Paintings depict both the cultural heritage and the historic values of a nation
On the occasion of Pham Luc’s most recent exhibition from 24 April to 6 May 2019, with the meaningful title ‘Xuan 2019’ (“Spring 2019”), the shortest introduction I have ever seen summed up his life of art as “35 years in army service, 55 years as an artist and 77 years of being a Vietnamese. My motivation continues to be to use my life experiences as a source of inspiration to create works of art.”
Pham Luc – a celebrated artist who creates pieces of art from images that he has seen in his dreams. Pham Luc, the creator of thousands of pictures of various sizes, styles and materials, some of which you can admire aboard Heritage Cruises, shares with us his vision, passion, war memories, and life as a soldier and artist.
Pham Ha: You were born in Hue, your father’s home town, and lived there until 1945, when you moved to Ha Tinh at the age of three, your mother’s homeland. After graduating from the Vietnam College of Fine Art in the mid-1960s, you joined the Vietnamese army. Was becoming a soldier and an artist serving in the army your only choice at that time?
Pham Luc: My father was a junior mandarin in the Nguyen Dynasty. He met my mother in Ha Tinh, and she gave birth to me when they lived in Hue. In 1945, there were plenty of political fluctuations due to the stiff resistance of Vietnamese inhabitants against the French protectorate in Hue. It was feared that there would be a revolution, so my father sent his wife and three children away from Hue to settle down in the central coastal province of Ha Tinh.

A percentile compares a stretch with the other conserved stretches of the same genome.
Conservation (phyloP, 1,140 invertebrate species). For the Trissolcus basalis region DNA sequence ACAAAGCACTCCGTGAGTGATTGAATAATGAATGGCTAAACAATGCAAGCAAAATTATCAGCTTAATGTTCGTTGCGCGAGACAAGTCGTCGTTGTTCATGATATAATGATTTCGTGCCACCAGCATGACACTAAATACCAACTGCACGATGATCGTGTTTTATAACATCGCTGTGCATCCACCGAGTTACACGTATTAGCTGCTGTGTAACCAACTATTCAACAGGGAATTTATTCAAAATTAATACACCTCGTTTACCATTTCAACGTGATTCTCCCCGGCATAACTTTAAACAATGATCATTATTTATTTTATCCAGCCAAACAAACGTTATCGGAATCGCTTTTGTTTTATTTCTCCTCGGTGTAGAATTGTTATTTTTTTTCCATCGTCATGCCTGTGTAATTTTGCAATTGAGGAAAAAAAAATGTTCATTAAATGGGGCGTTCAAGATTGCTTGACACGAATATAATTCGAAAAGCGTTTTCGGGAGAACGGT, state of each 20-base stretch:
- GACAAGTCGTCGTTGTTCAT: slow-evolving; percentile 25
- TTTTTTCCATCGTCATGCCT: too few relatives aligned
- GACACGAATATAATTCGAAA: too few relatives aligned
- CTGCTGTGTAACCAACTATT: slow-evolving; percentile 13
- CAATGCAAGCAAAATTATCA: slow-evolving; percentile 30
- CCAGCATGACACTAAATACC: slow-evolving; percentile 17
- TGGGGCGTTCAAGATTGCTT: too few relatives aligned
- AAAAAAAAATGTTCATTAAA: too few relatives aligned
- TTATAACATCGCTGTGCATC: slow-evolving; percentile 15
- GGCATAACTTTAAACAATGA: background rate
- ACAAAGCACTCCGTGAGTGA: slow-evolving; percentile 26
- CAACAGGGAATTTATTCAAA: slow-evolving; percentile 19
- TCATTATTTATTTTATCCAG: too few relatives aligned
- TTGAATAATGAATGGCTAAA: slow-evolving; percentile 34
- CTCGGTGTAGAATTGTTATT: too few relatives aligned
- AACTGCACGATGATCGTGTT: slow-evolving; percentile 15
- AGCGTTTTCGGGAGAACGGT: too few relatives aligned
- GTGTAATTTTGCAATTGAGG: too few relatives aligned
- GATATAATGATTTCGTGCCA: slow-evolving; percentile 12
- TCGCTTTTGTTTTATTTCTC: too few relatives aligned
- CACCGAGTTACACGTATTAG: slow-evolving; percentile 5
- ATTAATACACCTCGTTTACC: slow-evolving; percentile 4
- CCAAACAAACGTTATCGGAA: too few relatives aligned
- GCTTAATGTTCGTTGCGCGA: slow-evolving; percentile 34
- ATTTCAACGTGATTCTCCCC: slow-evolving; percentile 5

I grew up in my mother’s home town and, as a little boy, I was passionate about drawing, which I was very good at in school, rather than other subjects. After finishing secondary school, I went to Hanoi to study an intermediate art course at the Vietnam College of Fine Arts. I graduated and worked at the Cultural Department of Ha Dong in Ha Tay province (now Hanoi) for a short period of time, then joined the Vietnamese military.
At that time, all my classmates volunteered for the army as there was a lot of spirited nationalist fervour in North Vietnam. Everybody wanted to join the army, rather than stay at home, as they felt that they wanted to do something to fight to bring about the nationalist ideal of unifying both North and South Vietnam.
Pham Ha: Do you think that abiding by rules and following orders in the army was difficult for you as an artist, and your creativity was restricted?
Pham Luc: In the army, I chiefly worked in the Military Literature and Arts Department, mainly teaching drawing. Every 3 months, we had a new class of young soldiers to train who were either involved in propaganda or were sent to fight in South Vietnam, Laos and Cambodia.